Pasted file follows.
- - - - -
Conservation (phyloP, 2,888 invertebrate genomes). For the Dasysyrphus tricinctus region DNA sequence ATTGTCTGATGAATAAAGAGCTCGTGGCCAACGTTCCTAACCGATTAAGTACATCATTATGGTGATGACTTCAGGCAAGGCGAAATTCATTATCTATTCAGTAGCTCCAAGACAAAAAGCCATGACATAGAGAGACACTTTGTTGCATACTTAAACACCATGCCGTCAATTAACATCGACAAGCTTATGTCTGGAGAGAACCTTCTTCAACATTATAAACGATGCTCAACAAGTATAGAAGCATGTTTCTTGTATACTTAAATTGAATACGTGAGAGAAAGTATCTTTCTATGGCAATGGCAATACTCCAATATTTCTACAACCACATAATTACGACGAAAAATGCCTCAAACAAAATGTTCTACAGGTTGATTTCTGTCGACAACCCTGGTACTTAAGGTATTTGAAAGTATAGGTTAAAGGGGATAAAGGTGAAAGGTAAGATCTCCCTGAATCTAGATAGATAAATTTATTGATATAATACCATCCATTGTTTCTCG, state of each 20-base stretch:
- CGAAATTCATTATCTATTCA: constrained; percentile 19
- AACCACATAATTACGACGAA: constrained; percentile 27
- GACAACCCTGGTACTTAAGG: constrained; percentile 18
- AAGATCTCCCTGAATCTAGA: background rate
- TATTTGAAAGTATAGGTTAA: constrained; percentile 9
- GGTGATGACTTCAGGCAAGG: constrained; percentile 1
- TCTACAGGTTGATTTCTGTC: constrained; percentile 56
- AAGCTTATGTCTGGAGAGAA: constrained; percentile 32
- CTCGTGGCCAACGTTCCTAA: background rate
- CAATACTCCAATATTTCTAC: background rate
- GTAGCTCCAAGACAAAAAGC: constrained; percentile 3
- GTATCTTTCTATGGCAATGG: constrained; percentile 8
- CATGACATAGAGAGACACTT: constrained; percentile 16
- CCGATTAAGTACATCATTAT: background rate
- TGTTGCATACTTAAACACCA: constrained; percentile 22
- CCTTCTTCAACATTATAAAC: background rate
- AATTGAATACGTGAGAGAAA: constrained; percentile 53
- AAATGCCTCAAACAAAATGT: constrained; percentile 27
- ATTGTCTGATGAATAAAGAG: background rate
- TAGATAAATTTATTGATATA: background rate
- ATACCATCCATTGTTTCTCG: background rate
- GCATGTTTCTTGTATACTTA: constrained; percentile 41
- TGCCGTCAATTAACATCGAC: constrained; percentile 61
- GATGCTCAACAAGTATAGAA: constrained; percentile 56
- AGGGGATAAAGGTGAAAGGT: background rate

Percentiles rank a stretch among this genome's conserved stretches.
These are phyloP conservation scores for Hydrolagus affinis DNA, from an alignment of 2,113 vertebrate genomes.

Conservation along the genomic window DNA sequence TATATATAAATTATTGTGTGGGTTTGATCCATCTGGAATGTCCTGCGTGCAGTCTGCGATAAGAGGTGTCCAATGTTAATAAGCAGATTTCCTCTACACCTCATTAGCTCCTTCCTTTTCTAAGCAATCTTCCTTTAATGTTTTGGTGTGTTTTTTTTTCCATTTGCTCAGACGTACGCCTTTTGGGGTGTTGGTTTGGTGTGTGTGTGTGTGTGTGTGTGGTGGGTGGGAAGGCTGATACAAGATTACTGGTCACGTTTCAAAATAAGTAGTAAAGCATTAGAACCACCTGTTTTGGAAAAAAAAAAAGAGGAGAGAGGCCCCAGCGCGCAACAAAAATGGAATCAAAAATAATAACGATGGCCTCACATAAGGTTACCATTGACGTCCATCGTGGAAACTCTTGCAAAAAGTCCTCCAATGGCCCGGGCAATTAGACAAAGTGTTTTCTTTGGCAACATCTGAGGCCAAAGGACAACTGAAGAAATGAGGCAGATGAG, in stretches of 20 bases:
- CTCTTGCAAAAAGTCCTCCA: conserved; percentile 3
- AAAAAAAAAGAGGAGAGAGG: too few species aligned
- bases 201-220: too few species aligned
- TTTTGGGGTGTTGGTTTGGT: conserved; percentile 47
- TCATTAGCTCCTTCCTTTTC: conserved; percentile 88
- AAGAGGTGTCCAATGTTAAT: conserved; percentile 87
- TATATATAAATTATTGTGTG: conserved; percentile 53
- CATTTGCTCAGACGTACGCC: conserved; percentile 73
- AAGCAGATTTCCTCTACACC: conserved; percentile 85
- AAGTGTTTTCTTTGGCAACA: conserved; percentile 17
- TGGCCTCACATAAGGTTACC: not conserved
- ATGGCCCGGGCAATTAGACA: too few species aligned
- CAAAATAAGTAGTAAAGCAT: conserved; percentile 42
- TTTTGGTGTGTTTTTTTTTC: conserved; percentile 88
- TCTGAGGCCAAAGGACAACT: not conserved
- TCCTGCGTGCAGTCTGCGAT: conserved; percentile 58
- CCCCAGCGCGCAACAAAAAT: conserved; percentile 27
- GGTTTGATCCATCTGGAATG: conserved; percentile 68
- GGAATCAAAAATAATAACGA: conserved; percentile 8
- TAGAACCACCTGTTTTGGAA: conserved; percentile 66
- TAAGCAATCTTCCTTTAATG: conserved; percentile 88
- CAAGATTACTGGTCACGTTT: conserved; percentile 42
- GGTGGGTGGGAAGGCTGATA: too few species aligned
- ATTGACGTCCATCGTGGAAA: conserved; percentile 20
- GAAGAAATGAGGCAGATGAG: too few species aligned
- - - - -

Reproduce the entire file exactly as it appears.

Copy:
Conservation (phyloP, 2,888 invertebrate genomes). For the Dasysyrphus tricinctus region DNA sequence ATTGTCTGATGAATAAAGAGCTCGTGGCCAACGTTCCTAACCGATTAAGTACATCATTATGGTGATGACTTCAGGCAAGGCGAAATTCATTATCTATTCAGTAGCTCCAAGACAAAAAGCCATGACATAGAGAGACACTTTGTTGCATACTTAAACACCATGCCGTCAATTAACATCGACAAGCTTATGTCTGGAGAGAACCTTCTTCAACATTATAAACGATGCTCAACAAGTATAGAAGCATGTTTCTTGTATACTTAAATTGAATACGTGAGAGAAAGTATCTTTCTATGGCAATGGCAATACTCCAATATTTCTACAACCACATAATTACGACGAAAAATGCCTCAAACAAAATGTTCTACAGGTTGATTTCTGTCGACAACCCTGGTACTTAAGGTATTTGAAAGTATAGGTTAAAGGGGATAAAGGTGAAAGGTAAGATCTCCCTGAATCTAGATAGATAAATTTATTGATATAATACCATCCATTGTTTCTCG, state of each 20-base stretch:
- CGAAATTCATTATCTATTCA: constrained; percentile 19
- AACCACATAATTACGACGAA: constrained; percentile 27
- GACAACCCTGGTACTTAAGG: constrained; percentile 18
- AAGATCTCCCTGAATCTAGA: background rate
- TATTTGAAAGTATAGGTTAA: constrained; percentile 9
- GGTGATGACTTCAGGCAAGG: constrained; percentile 1
- TCTACAGGTTGATTTCTGTC: constrained; percentile 56
- AAGCTTATGTCTGGAGAGAA: constrained; percentile 32
- CTCGTGGCCAACGTTCCTAA: background rate
- CAATACTCCAATATTTCTAC: background rate
- GTAGCTCCAAGACAAAAAGC: constrained; percentile 3
- GTATCTTTCTATGGCAATGG: constrained; percentile 8
- CATGACATAGAGAGACACTT: constrained; percentile 16
- CCGATTAAGTACATCATTAT: background rate
- TGTTGCATACTTAAACACCA: constrained; percentile 22
- CCTTCTTCAACATTATAAAC: background rate
- AATTGAATACGTGAGAGAAA: constrained; percentile 53
- AAATGCCTCAAACAAAATGT: constrained; percentile 27
- ATTGTCTGATGAATAAAGAG: background rate
- TAGATAAATTTATTGATATA: background rate
- ATACCATCCATTGTTTCTCG: background rate
- GCATGTTTCTTGTATACTTA: constrained; percentile 41
- TGCCGTCAATTAACATCGAC: constrained; percentile 61
- GATGCTCAACAAGTATAGAA: constrained; percentile 56
- AGGGGATAAAGGTGAAAGGT: background rate

Percentiles rank a stretch among this genome's conserved stretches.
These are phyloP conservation scores for Hydrolagus affinis DNA, from an alignment of 2,113 vertebrate genomes.

Conservation along the genomic window DNA sequence TATATATAAATTATTGTGTGGGTTTGATCCATCTGGAATGTCCTGCGTGCAGTCTGCGATAAGAGGTGTCCAATGTTAATAAGCAGATTTCCTCTACACCTCATTAGCTCCTTCCTTTTCTAAGCAATCTTCCTTTAATGTTTTGGTGTGTTTTTTTTTCCATTTGCTCAGACGTACGCCTTTTGGGGTGTTGGTTTGGTGTGTGTGTGTGTGTGTGTGTGGTGGGTGGGAAGGCTGATACAAGATTACTGGTCACGTTTCAAAATAAGTAGTAAAGCATTAGAACCACCTGTTTTGGAAAAAAAAAAAGAGGAGAGAGGCCCCAGCGCGCAACAAAAATGGAATCAAAAATAATAACGATGGCCTCACATAAGGTTACCATTGACGTCCATCGTGGAAACTCTTGCAAAAAGTCCTCCAATGGCCCGGGCAATTAGACAAAGTGTTTTCTTTGGCAACATCTGAGGCCAAAGGACAACTGAAGAAATGAGGCAGATGAG, in stretches of 20 bases:
- CTCTTGCAAAAAGTCCTCCA: conserved; percentile 3
- AAAAAAAAAGAGGAGAGAGG: too few species aligned
- bases 201-220: too few species aligned
- TTTTGGGGTGTTGGTTTGGT: conserved; percentile 47
- TCATTAGCTCCTTCCTTTTC: conserved; percentile 88
- AAGAGGTGTCCAATGTTAAT: conserved; percentile 87
- TATATATAAATTATTGTGTG: conserved; percentile 53
- CATTTGCTCAGACGTACGCC: conserved; percentile 73
- AAGCAGATTTCCTCTACACC: conserved; percentile 85
- AAGTGTTTTCTTTGGCAACA: conserved; percentile 17
- TGGCCTCACATAAGGTTACC: not conserved
- ATGGCCCGGGCAATTAGACA: too few species aligned
- CAAAATAAGTAGTAAAGCAT: conserved; percentile 42
- TTTTGGTGTGTTTTTTTTTC: conserved; percentile 88
- TCTGAGGCCAAAGGACAACT: not conserved
- TCCTGCGTGCAGTCTGCGAT: conserved; percentile 58
- CCCCAGCGCGCAACAAAAAT: conserved; percentile 27
- GGTTTGATCCATCTGGAATG: conserved; percentile 68
- GGAATCAAAAATAATAACGA: conserved; percentile 8
- TAGAACCACCTGTTTTGGAA: conserved; percentile 66
- TAAGCAATCTTCCTTTAATG: conserved; percentile 88
- CAAGATTACTGGTCACGTTT: conserved; percentile 42
- GGTGGGTGGGAAGGCTGATA: too few species aligned
- ATTGACGTCCATCGTGGAAA: conserved; percentile 20
- GAAGAAATGAGGCAGATGAG: too few species aligned